back-end calls during execution. Translated code accesses these routines 
   via a C library that is linked with each translated program. Sharing 
   these routines saves maintenance effort and promotes compatibility 
   between the Interpreter and the Translator.
   The Translator understands the possible data types returned by each
   run-time routine, and uses that information to help stream-line the code.
 * Information Maintained at Translation time for variables and temps
   - Type Information
      The Translator tags each variable and temp at translation time with
      its current best estimate of the type that that data will have at
   - Other Information
      To further improve the quality of the emitted C code, the Translator
      also tracks other information.
        range of possible integer values: min ... max
        sequence length (if length is constant)
 * Local vs Global Information
   As it calculates the best C code to emit for each Euphoria statement,
   the Translator tracks the range of possible values of each variable
   or temp used in the current statement, as well as the range of possible
   values across the entire Euphoria program. For instance, a global 
   variable x might be known to be an integer at the current statement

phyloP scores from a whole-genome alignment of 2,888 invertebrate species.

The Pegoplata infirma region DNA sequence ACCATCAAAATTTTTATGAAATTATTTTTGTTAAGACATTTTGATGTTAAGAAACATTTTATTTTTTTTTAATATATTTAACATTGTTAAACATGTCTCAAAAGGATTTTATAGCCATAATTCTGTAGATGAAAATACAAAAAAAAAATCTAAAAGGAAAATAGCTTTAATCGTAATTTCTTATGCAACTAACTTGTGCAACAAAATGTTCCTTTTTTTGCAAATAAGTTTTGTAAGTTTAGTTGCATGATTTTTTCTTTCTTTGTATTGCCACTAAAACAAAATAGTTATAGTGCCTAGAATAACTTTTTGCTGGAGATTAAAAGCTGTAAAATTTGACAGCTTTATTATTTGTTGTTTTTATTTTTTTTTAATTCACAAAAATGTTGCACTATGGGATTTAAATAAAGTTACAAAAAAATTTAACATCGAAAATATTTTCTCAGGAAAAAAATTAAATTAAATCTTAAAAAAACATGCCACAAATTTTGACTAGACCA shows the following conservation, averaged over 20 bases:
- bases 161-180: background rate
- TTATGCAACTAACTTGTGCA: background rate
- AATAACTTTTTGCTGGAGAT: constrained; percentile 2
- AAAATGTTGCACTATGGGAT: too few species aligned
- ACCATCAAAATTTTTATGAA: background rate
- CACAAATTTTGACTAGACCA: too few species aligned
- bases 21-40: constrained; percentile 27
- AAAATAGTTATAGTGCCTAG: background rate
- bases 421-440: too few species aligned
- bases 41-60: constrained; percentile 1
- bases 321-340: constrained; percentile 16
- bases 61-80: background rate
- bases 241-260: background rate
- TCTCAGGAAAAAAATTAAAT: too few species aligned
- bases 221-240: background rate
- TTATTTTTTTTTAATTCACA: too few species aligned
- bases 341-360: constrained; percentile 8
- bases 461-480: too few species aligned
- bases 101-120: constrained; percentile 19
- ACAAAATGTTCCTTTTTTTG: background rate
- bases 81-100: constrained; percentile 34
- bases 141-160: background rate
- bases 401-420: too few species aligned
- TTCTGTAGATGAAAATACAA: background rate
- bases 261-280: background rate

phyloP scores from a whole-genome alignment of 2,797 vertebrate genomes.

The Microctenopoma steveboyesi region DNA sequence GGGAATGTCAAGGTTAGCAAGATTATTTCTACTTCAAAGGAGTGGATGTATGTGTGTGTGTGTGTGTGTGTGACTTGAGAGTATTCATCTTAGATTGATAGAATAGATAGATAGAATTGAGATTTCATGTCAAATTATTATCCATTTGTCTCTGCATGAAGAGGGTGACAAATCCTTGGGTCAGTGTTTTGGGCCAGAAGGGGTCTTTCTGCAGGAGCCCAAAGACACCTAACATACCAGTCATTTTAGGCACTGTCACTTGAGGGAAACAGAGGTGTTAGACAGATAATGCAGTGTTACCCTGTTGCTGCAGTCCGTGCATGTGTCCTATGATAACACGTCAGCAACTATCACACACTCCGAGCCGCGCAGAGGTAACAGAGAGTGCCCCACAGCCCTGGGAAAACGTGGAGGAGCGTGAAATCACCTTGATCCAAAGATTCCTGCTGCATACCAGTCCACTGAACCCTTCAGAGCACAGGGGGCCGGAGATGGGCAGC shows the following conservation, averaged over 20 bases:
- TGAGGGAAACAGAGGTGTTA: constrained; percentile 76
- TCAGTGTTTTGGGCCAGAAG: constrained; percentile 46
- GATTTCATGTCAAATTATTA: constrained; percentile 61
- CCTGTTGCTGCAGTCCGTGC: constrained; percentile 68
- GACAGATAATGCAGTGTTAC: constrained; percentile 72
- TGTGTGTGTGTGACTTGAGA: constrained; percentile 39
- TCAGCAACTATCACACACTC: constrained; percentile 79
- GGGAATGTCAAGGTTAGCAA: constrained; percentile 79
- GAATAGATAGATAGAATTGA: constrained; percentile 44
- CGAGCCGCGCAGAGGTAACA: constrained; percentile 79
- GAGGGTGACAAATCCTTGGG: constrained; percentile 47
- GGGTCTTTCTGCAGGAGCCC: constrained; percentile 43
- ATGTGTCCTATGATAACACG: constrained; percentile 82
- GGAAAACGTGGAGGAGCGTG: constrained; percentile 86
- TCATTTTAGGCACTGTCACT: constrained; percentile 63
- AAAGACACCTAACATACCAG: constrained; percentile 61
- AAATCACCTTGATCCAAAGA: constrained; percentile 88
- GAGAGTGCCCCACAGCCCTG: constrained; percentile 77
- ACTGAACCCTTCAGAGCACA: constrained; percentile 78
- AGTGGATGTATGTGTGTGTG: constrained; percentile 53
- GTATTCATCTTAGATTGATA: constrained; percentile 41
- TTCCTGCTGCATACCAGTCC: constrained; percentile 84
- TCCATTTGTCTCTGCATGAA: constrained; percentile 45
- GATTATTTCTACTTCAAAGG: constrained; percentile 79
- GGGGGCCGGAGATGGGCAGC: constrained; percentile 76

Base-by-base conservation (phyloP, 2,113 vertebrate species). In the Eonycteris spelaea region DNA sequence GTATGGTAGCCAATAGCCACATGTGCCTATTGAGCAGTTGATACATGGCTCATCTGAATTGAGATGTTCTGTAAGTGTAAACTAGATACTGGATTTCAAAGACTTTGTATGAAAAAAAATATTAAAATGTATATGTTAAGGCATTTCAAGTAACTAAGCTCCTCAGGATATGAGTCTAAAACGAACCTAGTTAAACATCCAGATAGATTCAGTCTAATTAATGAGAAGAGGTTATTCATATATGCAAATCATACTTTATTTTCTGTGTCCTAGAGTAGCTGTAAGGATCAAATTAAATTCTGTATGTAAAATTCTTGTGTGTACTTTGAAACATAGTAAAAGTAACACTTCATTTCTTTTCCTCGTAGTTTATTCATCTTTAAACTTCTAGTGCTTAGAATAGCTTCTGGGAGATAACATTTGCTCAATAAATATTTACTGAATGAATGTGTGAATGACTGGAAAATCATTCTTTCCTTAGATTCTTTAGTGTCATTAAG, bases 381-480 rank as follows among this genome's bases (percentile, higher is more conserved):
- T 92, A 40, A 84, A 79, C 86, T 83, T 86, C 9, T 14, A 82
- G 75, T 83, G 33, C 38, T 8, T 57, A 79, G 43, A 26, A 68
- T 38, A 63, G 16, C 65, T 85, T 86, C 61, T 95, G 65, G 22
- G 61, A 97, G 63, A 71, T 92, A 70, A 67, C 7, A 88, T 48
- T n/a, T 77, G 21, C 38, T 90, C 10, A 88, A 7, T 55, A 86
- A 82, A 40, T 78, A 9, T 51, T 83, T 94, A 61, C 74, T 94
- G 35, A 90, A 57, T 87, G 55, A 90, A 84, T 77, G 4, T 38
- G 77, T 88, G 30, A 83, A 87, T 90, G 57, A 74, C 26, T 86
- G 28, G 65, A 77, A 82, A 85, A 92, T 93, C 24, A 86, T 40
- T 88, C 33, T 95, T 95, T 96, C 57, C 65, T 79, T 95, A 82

in the current routine, but not known to always be an integer across 
   the whole program. Or perhaps we know the actual value of x, say 99, 
   at the current point, but across the whole program we can only be 
   sure that x is an integer.
 * Basic Blocks
   Local information is computed for each *basic block*. A basic block
   is a stright-line series of Euphoria statements, with no branches
   in or out. At a branch in, or out, we usually have to discard much of 
   our information. Euphoria does not have a GOTO statement for branching, 
   but branches are created by if-statements, while-statements, 
   for-statements, exits etc, as well as subroutine calls, etc.
   When there is no local information available for a variable, the
   Translator falls back to using any available global information.
   In general, it at least knows the type that was used in declaring
   the variable, but it tries to do better than that where possible.